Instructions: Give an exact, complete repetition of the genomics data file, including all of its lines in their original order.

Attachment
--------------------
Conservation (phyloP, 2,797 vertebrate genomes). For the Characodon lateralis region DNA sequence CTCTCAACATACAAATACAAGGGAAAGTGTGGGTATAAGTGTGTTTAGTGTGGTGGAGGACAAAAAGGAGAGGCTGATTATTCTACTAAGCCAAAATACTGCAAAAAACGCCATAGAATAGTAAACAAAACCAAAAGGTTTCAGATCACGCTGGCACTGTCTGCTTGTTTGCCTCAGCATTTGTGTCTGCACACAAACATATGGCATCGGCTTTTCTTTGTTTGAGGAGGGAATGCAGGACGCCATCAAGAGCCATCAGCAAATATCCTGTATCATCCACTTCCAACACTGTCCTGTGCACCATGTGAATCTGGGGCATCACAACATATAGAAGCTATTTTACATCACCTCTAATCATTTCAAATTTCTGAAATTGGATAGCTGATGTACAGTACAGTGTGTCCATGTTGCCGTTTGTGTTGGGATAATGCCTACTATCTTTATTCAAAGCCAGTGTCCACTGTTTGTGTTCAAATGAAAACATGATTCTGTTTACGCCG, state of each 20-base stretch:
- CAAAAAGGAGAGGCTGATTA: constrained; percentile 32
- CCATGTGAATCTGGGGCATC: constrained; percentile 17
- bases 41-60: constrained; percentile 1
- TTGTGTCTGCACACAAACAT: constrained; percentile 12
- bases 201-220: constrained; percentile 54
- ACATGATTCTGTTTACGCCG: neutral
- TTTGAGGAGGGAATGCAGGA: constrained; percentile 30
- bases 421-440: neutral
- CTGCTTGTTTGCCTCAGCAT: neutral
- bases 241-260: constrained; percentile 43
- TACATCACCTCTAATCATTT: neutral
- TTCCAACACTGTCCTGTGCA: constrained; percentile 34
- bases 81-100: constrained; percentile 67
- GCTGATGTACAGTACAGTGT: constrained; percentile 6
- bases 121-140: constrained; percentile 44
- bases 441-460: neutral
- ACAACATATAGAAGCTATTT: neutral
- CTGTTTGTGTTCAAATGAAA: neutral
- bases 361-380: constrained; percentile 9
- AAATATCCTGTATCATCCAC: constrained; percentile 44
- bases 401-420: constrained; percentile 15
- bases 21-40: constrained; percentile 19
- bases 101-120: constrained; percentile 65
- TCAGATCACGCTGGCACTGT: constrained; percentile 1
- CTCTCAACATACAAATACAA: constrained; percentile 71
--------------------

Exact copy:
Conservation (phyloP, 2,797 vertebrate genomes). For the Characodon lateralis region DNA sequence CTCTCAACATACAAATACAAGGGAAAGTGTGGGTATAAGTGTGTTTAGTGTGGTGGAGGACAAAAAGGAGAGGCTGATTATTCTACTAAGCCAAAATACTGCAAAAAACGCCATAGAATAGTAAACAAAACCAAAAGGTTTCAGATCACGCTGGCACTGTCTGCTTGTTTGCCTCAGCATTTGTGTCTGCACACAAACATATGGCATCGGCTTTTCTTTGTTTGAGGAGGGAATGCAGGACGCCATCAAGAGCCATCAGCAAATATCCTGTATCATCCACTTCCAACACTGTCCTGTGCACCATGTGAATCTGGGGCATCACAACATATAGAAGCTATTTTACATCACCTCTAATCATTTCAAATTTCTGAAATTGGATAGCTGATGTACAGTACAGTGTGTCCATGTTGCCGTTTGTGTTGGGATAATGCCTACTATCTTTATTCAAAGCCAGTGTCCACTGTTTGTGTTCAAATGAAAACATGATTCTGTTTACGCCG, state of each 20-base stretch:
- CAAAAAGGAGAGGCTGATTA: constrained; percentile 32
- CCATGTGAATCTGGGGCATC: constrained; percentile 17
- bases 41-60: constrained; percentile 1
- TTGTGTCTGCACACAAACAT: constrained; percentile 12
- bases 201-220: constrained; percentile 54
- ACATGATTCTGTTTACGCCG: neutral
- TTTGAGGAGGGAATGCAGGA: constrained; percentile 30
- bases 421-440: neutral
- CTGCTTGTTTGCCTCAGCAT: neutral
- bases 241-260: constrained; percentile 43
- TACATCACCTCTAATCATTT: neutral
- TTCCAACACTGTCCTGTGCA: constrained; percentile 34
- bases 81-100: constrained; percentile 67
- GCTGATGTACAGTACAGTGT: constrained; percentile 6
- bases 121-140: constrained; percentile 44
- bases 441-460: neutral
- ACAACATATAGAAGCTATTT: neutral
- CTGTTTGTGTTCAAATGAAA: neutral
- bases 361-380: constrained; percentile 9
- AAATATCCTGTATCATCCAC: constrained; percentile 44
- bases 401-420: constrained; percentile 15
- bases 21-40: constrained; percentile 19
- bases 101-120: constrained; percentile 65
- TCAGATCACGCTGGCACTGT: constrained; percentile 1
- CTCTCAACATACAAATACAA: constrained; percentile 71